Carona’s attorneys maintained that the tapes should have been suppressed as evidence because prosecutors knew Carona was being represented by an attorney at the time. They remain hopeful the conviction will be reversed on appeal.

Carona is the highest-ranking law enforcement official to be prosecuted in Orange County. The case against him was years in the making and built with the help of Haidl and another former assistant, George Jaramillo. Their willingness to turn against Carona and plead guilty to lesser tax-fraud charges was a pivotal break in the lives of three men who once trusted each other so much that they nicknamed themselves “Team Forever.”

Their story began in 1998, when Carona narrowly defeated Santa Ana Police Chief Paul Walters in the race for sheriff. Jaramillo, a cop turned lawyer, managed Carona’s campaign. Haidl, a high-school dropout who built a fortune auctioning government fleet cars, was a major campaign donor.

Carona weathered early criticism for changing department rules so he could bring Haidl and Jaramillo onto his command staff. Neither had the required experience.

Any questions about Carona’s leadership, however, were put aside in the summer of 2002 when the sheriff became an overnight political star by leading the successful hunt for the man who murdered Samantha Runnion, a 5-year-old girl kidnapped from in front of her Stanton home.

Larry King dubbed him “America’s Sheriff.” The White House made him a homeland security adviser. He was groomed as a prospective candidate for lieutenant governor.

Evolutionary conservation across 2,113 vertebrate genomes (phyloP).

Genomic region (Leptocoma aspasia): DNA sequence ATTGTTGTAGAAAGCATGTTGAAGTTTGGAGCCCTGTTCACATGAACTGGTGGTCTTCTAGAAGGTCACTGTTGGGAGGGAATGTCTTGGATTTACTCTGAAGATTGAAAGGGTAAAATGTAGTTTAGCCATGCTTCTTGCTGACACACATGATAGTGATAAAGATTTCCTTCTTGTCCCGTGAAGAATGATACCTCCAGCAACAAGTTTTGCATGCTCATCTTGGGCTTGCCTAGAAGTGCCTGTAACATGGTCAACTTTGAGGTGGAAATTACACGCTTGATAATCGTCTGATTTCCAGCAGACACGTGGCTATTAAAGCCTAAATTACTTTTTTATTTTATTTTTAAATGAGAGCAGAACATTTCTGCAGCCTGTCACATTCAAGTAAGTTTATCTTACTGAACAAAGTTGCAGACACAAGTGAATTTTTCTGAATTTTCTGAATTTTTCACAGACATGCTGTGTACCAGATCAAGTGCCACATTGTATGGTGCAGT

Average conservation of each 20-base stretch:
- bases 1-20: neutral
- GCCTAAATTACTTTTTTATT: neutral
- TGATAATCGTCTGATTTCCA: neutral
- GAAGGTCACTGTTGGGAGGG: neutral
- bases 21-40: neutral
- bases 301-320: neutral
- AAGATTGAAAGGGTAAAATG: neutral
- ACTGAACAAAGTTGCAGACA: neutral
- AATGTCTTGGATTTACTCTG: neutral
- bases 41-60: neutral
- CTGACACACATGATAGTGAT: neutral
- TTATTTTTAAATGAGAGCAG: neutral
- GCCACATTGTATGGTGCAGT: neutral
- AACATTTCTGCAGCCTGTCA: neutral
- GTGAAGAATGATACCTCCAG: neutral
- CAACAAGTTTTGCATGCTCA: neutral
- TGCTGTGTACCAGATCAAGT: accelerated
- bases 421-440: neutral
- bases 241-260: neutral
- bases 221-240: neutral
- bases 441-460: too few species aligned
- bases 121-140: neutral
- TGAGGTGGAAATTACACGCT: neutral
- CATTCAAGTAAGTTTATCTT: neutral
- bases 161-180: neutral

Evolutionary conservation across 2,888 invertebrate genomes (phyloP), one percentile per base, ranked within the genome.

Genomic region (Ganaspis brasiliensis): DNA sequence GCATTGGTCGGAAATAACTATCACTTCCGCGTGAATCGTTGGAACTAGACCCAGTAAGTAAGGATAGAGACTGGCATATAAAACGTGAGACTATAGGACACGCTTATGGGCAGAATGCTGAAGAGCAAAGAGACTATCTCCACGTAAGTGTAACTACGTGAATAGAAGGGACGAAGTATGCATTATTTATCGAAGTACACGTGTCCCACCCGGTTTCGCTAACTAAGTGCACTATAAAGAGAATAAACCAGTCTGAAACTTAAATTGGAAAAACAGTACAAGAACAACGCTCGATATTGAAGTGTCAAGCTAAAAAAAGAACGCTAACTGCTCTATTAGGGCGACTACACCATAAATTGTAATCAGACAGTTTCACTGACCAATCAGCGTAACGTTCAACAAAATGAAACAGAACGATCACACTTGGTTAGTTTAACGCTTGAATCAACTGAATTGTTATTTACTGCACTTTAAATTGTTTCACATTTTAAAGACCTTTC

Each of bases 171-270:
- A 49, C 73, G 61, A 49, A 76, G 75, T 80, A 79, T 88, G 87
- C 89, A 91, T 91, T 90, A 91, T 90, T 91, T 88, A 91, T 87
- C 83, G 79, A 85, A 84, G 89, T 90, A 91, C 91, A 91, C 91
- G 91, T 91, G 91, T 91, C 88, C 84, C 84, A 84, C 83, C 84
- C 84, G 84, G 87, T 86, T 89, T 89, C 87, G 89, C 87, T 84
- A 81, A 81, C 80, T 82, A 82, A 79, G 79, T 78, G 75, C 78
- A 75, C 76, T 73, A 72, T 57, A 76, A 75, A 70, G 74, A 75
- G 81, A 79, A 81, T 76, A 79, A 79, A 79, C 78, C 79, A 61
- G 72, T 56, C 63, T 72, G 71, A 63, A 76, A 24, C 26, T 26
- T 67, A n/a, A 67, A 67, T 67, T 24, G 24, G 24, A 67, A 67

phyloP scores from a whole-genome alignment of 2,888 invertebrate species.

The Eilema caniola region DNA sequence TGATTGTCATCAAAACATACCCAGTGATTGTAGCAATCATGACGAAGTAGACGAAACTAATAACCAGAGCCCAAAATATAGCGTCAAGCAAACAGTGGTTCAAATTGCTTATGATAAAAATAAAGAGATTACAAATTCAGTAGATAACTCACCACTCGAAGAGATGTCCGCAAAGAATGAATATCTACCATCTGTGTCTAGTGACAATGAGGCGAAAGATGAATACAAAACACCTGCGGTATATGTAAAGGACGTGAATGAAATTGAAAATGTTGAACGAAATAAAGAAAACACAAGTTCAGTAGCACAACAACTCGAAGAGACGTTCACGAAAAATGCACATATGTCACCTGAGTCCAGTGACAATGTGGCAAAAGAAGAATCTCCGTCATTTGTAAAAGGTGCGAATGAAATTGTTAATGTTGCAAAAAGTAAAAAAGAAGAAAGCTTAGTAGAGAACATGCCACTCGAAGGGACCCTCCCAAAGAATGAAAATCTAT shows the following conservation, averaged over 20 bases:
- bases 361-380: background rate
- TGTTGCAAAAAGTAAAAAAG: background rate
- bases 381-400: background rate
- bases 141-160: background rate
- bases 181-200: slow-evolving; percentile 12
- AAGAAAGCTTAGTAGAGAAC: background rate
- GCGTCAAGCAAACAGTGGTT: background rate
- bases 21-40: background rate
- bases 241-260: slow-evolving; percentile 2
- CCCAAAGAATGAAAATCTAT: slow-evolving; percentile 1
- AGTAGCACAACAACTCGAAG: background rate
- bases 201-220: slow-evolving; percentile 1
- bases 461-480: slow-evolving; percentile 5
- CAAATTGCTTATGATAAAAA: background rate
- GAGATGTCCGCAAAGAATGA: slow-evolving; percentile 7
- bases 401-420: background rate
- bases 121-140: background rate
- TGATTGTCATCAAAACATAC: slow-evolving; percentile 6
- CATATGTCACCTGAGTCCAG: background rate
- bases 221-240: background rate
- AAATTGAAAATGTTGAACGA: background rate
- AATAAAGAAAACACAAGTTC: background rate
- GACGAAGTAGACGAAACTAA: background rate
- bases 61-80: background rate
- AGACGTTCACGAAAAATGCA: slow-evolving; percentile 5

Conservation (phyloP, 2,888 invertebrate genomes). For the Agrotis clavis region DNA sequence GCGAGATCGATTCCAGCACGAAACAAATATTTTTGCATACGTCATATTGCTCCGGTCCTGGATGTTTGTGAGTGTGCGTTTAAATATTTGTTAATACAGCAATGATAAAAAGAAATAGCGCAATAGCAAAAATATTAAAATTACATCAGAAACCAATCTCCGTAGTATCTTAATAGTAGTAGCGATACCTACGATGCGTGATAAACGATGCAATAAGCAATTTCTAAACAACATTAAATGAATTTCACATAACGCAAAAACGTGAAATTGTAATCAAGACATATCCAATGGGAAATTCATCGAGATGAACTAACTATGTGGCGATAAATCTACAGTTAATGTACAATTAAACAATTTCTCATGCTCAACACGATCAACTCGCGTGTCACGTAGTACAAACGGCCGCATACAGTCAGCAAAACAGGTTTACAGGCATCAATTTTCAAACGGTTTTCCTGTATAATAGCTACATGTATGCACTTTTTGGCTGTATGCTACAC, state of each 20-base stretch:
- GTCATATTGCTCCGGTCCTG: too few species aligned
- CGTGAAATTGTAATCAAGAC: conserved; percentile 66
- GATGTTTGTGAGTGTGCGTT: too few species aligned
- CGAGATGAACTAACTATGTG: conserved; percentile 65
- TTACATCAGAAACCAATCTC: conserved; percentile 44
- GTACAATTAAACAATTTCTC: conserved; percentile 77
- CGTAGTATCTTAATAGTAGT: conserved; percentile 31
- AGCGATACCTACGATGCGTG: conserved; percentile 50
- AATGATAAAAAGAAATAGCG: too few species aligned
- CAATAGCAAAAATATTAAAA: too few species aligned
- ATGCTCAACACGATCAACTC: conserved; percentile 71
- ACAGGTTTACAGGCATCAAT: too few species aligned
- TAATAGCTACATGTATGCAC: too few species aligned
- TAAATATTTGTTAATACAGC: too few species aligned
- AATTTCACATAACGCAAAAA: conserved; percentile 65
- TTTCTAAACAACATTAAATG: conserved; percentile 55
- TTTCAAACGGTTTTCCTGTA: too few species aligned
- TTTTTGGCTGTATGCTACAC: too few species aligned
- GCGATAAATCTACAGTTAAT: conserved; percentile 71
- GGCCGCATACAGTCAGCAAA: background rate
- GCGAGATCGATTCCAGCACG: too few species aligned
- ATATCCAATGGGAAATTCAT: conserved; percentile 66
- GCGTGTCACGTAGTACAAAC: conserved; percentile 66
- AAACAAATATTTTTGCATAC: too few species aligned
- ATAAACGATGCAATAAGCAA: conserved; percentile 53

But in rapid-fire order, Carona’s career was reshaped by a series of scandals, from the arrest of Haidl’s son in a high-profile assault to the firing and eventual conviction of Jaramillo on perjury charges.

-- Christine Hanley

Photo: Former Orange County Sheriff Mike Carona leaves the Ronald Reagan Federal Courthouse in Santa Ana with his wife, Deborah. Credit: Mark Boster / Los Angeles Times

Comments () | Archives (21)

criminal!!!!! was he remanded to prison?

Good riddance. Just another crook going to prison.

It's the right first step in reminding Law Enforcement officials that they are NOT above the law!
They are supposed to enforce the law, not make it up as they go along or ignore it when they feel like it!
They should be held to a much higher standard than ordinary citizens when they break the law. They should be given much harsher sentences.
If they don't like the risks they take on the streets, then don't become cops in the first place!

It couldn't of happen to a nastier guy. If the common everyday guy does this, he goes to jail for a lot longer time. Goodby and good ridence Mr. Corona.


As a long time law enforcement investigator in OC, this is just and needed to prove no one is above the law. OC Sheriffs dept is full of problems from the jail personnel to field officers.

This is not the OK corral its 2009 and proffesionalism and integrity is needed in the OC Sherrifs department. They still need a good house cleaning starting with jail staff up the chain of command

"first step in reminding Law Enforcement officials"

Well, the people voted in this guy, so the people got what they wanted. You can't blame the po-po for this, the people hired this guy. This is all your fault Johnny Citizen Taxpayer. Now get outta the way and let the police do their jobs.

Back the badge!

You Californians forgot................. was Former Sheriff Michael S. Carona accomplished for
Orange County...................

If only he could have gotten that immunity deal signed with I.C.E. in time he would have gotten away with it.

about time. proper thanks needs to go to the OC Weekly for help in exposing this.

Hallo y'all: